One of the first questions I am asked whenever I meet someone is, ‘what do you do (as a profession)?’ It’s an obsession that we have in our culture, as if what we do somehow defines who we truly are. We don’t ask each other, ‘what do you believe in,’ or ‘what are your greatest fears,’ or perhaps the most telling of all, ‘who are you?’ What we do (or don’t do) for a job does nothing to define us. Who we are as a person is everything…
Imagine if we asked, ‘what do you do,’ and instead of listing a profession we opened up a discussion about the important (big and little) things that we do for our world, or our community, or our family. Imagine how much faster we would truly get to know each other. Compatibility in friendships and relationships has little to do with the way we make money and everything to do with the values that define us.
We are, at our essence, defined by many things, in many different moments… and while our job may stay the same over many years, who we are as a person evolves and changes and grows.
For a woman this experience is a battle within a society that now expects us to do it all. Because we can. We can keep a house and raise children and have career and be great lovers and wonderful cooks and tend beautiful gardens and care about the planet and build sustainable futures… But just because we are intelligent, capable, strong women who strive for equality, does that mean we should actually have to shoulder the responsibility of it all? Can we not work without regret? Can we not parent without guilt? Can we not create a family or a village which supports us so we don’t actually have to do it all (or die trying). For a mother it is a constant push to be more, to do more, to achieve more… without a whole lot of support. We expect women to do it all now, we expect it of them, and it’s desperately unfair. There are lots of women out there who have supporting, loving, hands on partners… but there are just as many women out there who don’t and doing it all is too big a job for any one person.
When I tell people I am a stay at home single mother, I often get asked, ‘but do you work?‘ As if being a mother is not enough. As if that role in itself is not grander and more rife with stress and responsibility and reward than any other job in the world.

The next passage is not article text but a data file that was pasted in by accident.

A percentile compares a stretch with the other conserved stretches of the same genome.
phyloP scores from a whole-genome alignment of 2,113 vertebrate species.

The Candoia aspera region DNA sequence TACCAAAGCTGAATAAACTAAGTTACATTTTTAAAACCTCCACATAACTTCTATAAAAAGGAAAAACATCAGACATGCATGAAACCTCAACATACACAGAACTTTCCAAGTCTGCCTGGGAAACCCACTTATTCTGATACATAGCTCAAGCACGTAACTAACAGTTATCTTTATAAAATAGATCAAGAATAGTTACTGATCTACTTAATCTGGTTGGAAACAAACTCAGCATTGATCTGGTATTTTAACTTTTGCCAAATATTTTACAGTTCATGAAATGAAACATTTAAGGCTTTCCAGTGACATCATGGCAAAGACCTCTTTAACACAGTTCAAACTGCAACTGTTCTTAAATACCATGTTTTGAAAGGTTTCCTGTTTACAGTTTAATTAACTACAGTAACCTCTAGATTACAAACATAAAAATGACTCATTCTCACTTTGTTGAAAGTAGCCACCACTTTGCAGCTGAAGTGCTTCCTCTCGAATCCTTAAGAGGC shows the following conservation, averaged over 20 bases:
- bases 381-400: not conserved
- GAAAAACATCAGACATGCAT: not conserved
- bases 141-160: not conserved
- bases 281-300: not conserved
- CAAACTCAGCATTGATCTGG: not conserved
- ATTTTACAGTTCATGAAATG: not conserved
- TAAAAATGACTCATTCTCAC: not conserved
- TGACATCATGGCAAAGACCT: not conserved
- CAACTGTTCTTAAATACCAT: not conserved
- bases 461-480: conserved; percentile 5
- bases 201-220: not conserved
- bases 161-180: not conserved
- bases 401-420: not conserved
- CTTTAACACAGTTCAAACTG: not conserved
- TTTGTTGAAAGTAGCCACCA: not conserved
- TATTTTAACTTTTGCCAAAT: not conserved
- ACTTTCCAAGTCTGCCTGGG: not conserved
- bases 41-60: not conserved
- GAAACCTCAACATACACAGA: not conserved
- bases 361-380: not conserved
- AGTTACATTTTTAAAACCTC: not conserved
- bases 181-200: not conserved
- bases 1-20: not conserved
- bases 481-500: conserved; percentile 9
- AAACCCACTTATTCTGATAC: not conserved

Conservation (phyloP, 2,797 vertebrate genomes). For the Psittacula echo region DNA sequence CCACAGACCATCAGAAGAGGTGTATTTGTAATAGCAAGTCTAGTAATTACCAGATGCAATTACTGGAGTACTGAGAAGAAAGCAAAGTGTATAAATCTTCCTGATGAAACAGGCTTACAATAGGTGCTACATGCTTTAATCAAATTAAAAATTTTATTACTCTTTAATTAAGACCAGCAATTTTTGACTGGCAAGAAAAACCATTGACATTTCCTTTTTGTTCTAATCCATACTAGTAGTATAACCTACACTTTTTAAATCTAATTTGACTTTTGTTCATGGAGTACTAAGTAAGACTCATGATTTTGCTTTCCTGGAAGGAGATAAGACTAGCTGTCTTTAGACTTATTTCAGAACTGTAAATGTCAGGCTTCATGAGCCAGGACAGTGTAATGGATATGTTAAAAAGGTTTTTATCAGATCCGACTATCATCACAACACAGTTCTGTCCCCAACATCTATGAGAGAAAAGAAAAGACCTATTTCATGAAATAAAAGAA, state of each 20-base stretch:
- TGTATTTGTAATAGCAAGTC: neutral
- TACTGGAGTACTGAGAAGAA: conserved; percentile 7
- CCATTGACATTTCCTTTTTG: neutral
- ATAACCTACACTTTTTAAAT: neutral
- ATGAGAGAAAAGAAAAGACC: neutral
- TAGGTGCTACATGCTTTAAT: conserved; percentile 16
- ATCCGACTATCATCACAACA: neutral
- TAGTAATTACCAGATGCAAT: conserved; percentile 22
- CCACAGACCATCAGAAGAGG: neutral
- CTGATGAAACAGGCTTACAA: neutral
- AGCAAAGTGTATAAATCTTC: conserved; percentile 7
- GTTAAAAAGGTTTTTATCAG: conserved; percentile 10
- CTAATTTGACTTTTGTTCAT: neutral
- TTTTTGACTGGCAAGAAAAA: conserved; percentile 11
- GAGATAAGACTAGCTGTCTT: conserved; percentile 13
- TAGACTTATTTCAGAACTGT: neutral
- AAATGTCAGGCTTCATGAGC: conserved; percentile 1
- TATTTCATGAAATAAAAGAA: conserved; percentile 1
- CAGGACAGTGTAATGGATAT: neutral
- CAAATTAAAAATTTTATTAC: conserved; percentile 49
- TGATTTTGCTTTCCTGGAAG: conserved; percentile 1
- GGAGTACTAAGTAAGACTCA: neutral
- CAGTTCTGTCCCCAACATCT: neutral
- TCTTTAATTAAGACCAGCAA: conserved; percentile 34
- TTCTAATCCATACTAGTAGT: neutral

It is enough. It’s more than enough.
But it alone does not define who I am.
It is part of me, but it is not who I am.
I am a freelance writer and an administrator and a social researcher when I go to work, but none of those things define who I am as a person. I am an academic but I am also a labourer. I am a mother, but I am also a woman, and a dreamer, and an activist. I am weak and I am strong in equal parts. I am vulnerable and I am powerful. I am a teacher and a student. I am a performer and a recluse. I am many things that contradict and question each other and some days I am all of those things and some days I am but one. One word cannot define me. One word is not enough for me.
It’s not enough for you either.
I refuse to be defined by my sexuality or my relationship status or my job description or my weight. Why should any of those things matter to anyone? They don’t define who I am. They are parts of me, fluid, changeable, beautiful parts of who I am on any given day – that I can choose and lose like articles of clothing – but who I am is something that cannot be removed from me. I will not be put into a little box, tucked away, organised and labelled into my place in this detached society.
I will not be defined by what I do for work, instead I invite the world to define me by my actions, by my heart, by my words.
Do you define yourself through your job? Your relationship? Your education?
What do you think about this obsession with definition?